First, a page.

Iowa’s Myanmar refugees at much greater risk of contracting COVID-19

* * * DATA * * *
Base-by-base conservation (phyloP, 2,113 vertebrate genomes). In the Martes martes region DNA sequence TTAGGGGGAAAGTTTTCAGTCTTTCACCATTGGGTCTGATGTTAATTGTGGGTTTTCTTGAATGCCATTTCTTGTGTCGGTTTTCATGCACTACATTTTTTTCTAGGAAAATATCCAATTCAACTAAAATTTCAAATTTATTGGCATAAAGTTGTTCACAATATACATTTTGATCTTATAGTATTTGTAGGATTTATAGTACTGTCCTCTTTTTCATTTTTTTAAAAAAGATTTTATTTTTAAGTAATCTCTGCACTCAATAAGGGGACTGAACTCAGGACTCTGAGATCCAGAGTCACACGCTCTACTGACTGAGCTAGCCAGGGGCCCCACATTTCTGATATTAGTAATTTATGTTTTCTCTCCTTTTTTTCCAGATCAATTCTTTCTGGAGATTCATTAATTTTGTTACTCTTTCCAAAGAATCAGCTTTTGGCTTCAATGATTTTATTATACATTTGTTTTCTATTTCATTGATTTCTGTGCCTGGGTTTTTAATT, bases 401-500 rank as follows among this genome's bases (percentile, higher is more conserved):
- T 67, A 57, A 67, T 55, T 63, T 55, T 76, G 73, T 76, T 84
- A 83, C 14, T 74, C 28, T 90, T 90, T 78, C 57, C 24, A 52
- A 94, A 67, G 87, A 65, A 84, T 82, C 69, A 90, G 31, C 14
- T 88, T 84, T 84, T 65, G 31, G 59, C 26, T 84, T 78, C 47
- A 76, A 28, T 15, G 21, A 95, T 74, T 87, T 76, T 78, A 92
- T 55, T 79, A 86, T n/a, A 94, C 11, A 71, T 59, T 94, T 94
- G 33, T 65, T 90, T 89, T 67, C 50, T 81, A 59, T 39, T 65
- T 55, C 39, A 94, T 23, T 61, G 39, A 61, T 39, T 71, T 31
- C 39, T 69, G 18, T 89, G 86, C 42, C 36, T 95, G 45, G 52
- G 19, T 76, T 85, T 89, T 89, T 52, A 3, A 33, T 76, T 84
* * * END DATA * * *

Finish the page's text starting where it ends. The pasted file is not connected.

COLUMBUS JUNCTION — Iowa is home to about ten-thousand refugees from Myanmar, also known as Burma. Most of them work in the state’s meatpacking plants, where they can make better than minimum wages without having to know English. But because of that, the entire community is disproportionately at risk for COVID-19.Pastor Benjamin Sang Bawi, of Carson Chin Baptist Church in Columbus Junction, says many of them have had the virus or been exposed to it. Sang Bawi says, “Of course in the beginning, we were really scared and panicked and when they received a positive so they think that they’re going to die.”In a decade, the ethnic Chin community in Columbus Junction has grown to nearly 20-percent of the population in the town of about 2,300. It’s also home to a Tyson meatpacking plant, which attracted the refugee families. At least 221 workers there have tested positive and two died. Sang Bawi says his community knows the risks of the plants, but there’s virtually no other work in town. “If they don’t go to work, how they will survive? That is a big question,” Sang Bawi says. “So…and of course every, every family [is] concerned about that.”Many of the refugees are Christians who fled ethnic violence and the world’s longest-running civil war. Sang Bawi says the pandemic has been traumatizing for children too, including his own, ages seven and ten. “We ask them to pray at the dining table for food,” Sang Bawi says. “They only know how to pray for the COVID-19 and all they keep on saying, ‘Let’s go away.’”COVID-19 has left refugees even more vulnerable than before, facing barriers to transportation, social services and even basic information. Abigail Sui of the Iowa refugee rights group EMBARC says adjusting to life in the U.S. is a huge challenge for families who have spent years in refugee camps. “Many of our families do not have computer(s) and access to internet or know how to use computer or technology,” Sui says. “So we need a system to accommodate immigrant and refugee communities.”According to the group, refugees from Myanmar in Iowa speak 27 languages and dialects. Lack of English proficiency is a major challenge, as is a lack of interpreters. In May, Sui urged local officials in Waterloo to do more to directly support the large refugee community there. “Families that are self-isolating in their homes need food delivery,” Sui says. “Not a phone number to the food pantry, they need food delivered to their door. And we are doing that.”Meat packing plants say they’re providing personal protective gear, workstation barriers, and offering testing. Still, many are pushing production levels back up to full capacity and reverting to stricter attendance policies.